The Muslim holy month of Ramadan is on, during which the faithful observe roza or fast from sunrise to sunset. The fast entails abstinence from eating, drinking, smoking and sexual relations to achieve greater “taqwa”, or consciousness of God.
Ramadan is observed to mark the month in which the first verses of the Quran, Islam’s holy book, were revealed to Prophet Muhammad more than 1,400 years ago.
During the month, Muslims wake up before the sun rises to have a pre-fasting meal, or suhoor, and break the fast at sunset with an iftar – followed by prayers that can go on late into the night.
The practice has given birth to several traditions across the world on waking up the faithful for the pre-dawn suhoor, such as the last remaining singers in Jordan.
South Asia, home to nearly one-third of the world’s Muslim population, also has some interesting – though dying – traditions.
Here are a few:
The Sahar Khans of Kashmir
At around 2.30 am, Tariq Ahmed Sheikh, an 18-year-old from Koil in Indian-administered Kashmir’s Pulwama district, walks out of his home along with his father Showkat, 51, as they set out in the dark alleys and bylanes of their village.
Holding a drum slung from his neck, with two drumsticks in hand, he shouts “waqt-e-sahar” (“time for suhoor”), beating his drum as the father-son duo wake up the residents in his neighbourhood.
After walking for about 5km (2.2 miles) and covering about 200 households, they return home after an hour to have their suhoor.
Tariq and Showkat are known as Sahar Khan in the Muslim-majority Himalayan region.
Showkat, who makes a living doing manual labour work for the rest of the year, has been working as a Sahar Khan during Ramadan for more than twenty years. He inherited the work from his father.
For the past three years, he has been accompanying his son, teaching him the craft so that he can carry the tradition forward.
Although alarm clocks and smartphones have affected their work and their earnings have come down, Showkat says they do this “noble work” because it gives them “sawab” (reward). Besides, they want to keep the tradition of Sahar Khan alive.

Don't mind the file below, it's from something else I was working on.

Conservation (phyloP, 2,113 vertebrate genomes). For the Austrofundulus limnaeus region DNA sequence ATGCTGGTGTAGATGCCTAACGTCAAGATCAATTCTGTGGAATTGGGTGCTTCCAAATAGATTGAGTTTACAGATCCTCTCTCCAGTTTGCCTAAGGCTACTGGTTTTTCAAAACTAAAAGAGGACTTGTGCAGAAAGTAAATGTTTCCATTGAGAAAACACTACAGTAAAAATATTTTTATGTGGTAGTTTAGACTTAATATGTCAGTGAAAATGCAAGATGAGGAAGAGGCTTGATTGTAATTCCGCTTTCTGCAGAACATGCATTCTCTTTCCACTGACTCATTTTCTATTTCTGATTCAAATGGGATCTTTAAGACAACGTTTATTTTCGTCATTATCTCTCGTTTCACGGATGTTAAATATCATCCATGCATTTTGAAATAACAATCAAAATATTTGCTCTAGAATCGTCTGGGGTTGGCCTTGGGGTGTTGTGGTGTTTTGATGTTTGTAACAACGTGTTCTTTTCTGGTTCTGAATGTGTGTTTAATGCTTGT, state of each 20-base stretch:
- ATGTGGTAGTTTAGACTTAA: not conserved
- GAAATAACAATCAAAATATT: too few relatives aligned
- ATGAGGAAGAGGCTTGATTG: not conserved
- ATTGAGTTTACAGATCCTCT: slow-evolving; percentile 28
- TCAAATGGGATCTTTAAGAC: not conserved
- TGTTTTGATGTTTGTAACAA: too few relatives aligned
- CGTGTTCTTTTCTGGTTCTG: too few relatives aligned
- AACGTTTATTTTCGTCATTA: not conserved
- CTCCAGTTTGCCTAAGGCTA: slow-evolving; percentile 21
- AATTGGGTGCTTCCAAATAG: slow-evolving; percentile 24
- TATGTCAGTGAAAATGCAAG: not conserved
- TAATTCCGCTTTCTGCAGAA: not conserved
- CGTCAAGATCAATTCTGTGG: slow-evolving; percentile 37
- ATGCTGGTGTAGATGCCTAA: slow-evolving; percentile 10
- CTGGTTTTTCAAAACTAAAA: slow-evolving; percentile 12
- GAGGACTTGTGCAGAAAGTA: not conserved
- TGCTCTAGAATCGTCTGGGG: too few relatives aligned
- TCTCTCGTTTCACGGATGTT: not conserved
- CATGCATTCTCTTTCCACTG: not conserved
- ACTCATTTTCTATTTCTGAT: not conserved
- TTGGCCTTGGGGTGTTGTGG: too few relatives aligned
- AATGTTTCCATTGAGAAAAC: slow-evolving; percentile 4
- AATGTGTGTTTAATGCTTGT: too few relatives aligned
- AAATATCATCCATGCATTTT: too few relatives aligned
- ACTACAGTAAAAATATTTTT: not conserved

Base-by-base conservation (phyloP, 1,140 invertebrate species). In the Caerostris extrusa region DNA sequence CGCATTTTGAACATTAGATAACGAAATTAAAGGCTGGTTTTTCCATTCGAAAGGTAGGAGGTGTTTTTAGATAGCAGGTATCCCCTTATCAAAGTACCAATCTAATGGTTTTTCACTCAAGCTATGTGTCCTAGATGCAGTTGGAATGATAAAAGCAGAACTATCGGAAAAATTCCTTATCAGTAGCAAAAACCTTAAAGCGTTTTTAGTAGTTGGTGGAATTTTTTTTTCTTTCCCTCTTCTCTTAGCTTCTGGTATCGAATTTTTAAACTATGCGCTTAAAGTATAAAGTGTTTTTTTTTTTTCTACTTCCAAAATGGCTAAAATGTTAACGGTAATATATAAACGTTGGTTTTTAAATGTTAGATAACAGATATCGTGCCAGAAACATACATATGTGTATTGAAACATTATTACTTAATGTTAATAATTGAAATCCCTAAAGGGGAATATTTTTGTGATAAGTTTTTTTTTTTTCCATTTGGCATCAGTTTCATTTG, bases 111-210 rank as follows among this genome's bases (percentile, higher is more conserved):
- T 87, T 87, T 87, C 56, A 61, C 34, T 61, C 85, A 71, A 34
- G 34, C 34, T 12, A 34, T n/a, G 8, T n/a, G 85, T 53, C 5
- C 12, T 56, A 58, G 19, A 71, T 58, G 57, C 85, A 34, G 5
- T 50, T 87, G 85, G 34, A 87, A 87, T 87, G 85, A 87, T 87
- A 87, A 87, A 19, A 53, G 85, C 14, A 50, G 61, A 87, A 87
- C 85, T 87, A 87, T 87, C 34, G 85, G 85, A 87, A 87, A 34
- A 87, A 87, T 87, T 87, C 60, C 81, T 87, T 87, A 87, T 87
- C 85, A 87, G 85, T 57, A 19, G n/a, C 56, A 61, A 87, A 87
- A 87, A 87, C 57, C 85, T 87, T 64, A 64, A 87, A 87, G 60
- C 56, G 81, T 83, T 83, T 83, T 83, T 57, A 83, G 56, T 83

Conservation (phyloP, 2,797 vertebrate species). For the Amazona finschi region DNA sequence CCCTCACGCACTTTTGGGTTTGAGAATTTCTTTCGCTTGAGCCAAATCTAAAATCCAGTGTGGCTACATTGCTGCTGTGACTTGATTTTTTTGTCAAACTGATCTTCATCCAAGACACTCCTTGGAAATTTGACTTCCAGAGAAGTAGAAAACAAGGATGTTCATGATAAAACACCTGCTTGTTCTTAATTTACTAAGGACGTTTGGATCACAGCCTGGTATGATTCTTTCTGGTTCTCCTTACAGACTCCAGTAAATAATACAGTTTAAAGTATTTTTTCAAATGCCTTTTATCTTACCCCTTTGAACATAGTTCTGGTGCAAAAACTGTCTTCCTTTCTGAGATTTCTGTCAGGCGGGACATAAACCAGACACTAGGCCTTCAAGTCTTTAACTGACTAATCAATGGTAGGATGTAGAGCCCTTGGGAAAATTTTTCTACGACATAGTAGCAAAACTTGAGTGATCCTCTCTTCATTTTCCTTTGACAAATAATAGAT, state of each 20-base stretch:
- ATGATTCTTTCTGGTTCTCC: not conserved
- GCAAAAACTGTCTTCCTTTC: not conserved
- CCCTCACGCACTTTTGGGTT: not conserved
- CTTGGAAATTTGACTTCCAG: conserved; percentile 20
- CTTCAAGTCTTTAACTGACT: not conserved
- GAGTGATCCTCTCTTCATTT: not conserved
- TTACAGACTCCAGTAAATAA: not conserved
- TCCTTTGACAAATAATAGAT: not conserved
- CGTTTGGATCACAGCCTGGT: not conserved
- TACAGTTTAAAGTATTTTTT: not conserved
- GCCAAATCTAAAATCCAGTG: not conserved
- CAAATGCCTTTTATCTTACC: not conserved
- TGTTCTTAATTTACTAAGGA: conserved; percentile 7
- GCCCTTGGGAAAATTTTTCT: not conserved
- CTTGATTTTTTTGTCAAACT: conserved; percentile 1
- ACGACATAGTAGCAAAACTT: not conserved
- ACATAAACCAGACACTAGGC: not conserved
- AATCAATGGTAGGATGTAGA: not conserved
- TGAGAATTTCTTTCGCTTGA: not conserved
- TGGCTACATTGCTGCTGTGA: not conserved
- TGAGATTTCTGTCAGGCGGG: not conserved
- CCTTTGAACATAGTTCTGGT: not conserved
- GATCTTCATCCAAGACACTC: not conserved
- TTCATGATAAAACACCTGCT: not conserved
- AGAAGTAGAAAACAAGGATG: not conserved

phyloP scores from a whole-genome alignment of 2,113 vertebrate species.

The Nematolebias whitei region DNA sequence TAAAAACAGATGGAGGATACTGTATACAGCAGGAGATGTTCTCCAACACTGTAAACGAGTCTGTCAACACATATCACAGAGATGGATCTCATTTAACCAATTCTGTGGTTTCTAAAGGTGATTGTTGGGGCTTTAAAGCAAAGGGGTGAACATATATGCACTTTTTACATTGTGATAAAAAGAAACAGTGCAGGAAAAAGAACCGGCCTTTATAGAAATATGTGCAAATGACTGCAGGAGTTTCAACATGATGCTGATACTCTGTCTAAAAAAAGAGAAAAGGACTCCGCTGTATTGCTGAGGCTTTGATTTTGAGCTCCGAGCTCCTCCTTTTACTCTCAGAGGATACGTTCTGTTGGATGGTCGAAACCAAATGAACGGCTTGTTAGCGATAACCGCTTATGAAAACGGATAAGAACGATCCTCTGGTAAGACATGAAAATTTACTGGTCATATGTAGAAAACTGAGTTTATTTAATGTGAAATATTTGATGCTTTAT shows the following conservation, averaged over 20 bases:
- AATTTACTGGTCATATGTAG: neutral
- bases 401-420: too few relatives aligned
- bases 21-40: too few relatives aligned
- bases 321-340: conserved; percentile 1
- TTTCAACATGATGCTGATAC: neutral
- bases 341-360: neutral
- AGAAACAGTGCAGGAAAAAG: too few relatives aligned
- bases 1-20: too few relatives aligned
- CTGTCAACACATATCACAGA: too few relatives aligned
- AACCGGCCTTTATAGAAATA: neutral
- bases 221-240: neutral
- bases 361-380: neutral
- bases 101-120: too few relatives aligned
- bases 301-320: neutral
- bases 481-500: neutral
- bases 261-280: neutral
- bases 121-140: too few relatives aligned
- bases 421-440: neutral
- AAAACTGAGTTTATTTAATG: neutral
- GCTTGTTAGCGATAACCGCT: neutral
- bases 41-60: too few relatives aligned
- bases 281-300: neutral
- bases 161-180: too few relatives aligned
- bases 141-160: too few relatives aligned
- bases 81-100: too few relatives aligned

“Even if some people don’t want us to disturb them and we earn little out of this work now, we will continue to do this work every Ramadan,” he told Al Jazeera.
At the end of the holy month, the Sahar Khans visit the residents in the neighbourhoods they had served and accept whatever people give for their work. It’s mostly rice and cash, ranging between 5-10 thousand rupees ($68-136).
Nazir Ahmed Parray, a 48-year-old Sahar Khan from northern Kashmir’s Hajin village, says his father worked as one for about 70 years before passing on the mantle to him and his younger brother.
“Before his death, my father advised us to continue this tradition even if we don’t each earn much out of it,” says Parray. “He advised us to see it as a divine work whose reward is in the hereafter.”
Parray, who has been a Sahar Khan for 30 years, says people do not wait for their arrival with the kind of anticipation they displayed earlier.
“Although some people don’t want us to disturb them at midnight, there are others who want us to keep the tradition alive and even call us to come to their areas during Ramadan,” he told Al Jazeera.
Parray says his young nephews accompany him now as he teaches them how to properly beat the drums and wake people up for suhoor.
Parray has also witnessed the turbulent 1990s when an armed rebellion against Indian rule began in the disputed region, claimed by India and Pakistan in entirety while ruling over parts of it.
As the conflict intensified, Parray remembers the restrictions imposed by the local administration during the nights. Military crackdowns and raids at homes were common.
There were also instances when Sahar Khans like him would be stopped by patrolling soldiers and questioned about their movement at midnight.
“Sometimes we had to inform the nearest army camp about our midnight movement ahead of Ramadan so that they would not stop us from doing our work,” Parray told Al Jazeera.
After New Delhi scrapped the special status of Indian-administered Kashmir on August 5, 2019, a months-long shutdown and communications blockade also restricted their movement. That was quickly followed by another long lockdown due to the coronavirus pandemic.
But the Sahar Khans say the restrictions have not stopped them from continuing their traditional work.
Noted Kashmiri poet and cultural activist Zareef Ahmad Zareef says the tradition of Sahar Khan came to the Kashmir region from Central Asia. When he was a child, he said there was only one Sahar Khan, Ghulam Mohammad Baengi, for entire Srinagar, the region’s main city.
Zareef said Baengi would cover long distances on foot, waking up people by blowing a coil-shaped, hollow horn of a sheep which generated a loud noise.
“He would also recite verses in praise of Prophet Muhammad as he walked on the empty streets of Srinagar at midnight. People, mostly children, would wait for his noise and sometimes come out on the streets and peer out through their windows to catch his glimpse,” says Zareef.
Despite people now relying on alarm clocks and smartphones, Zareef says no modern gadget can replace the Sahar Khans.
“Even today we have alarm bells and latest smartphones but we still see and hear Sahar Khans at sehri (suhoor) time every year during Ramazan,” he says. “Ramadan is incomplete without Sahar Khans in Kashmir. They enrich the experience of this holy month.”
The town criers of Old Delhi
Fared Ahmed, 46, awaits a miracle.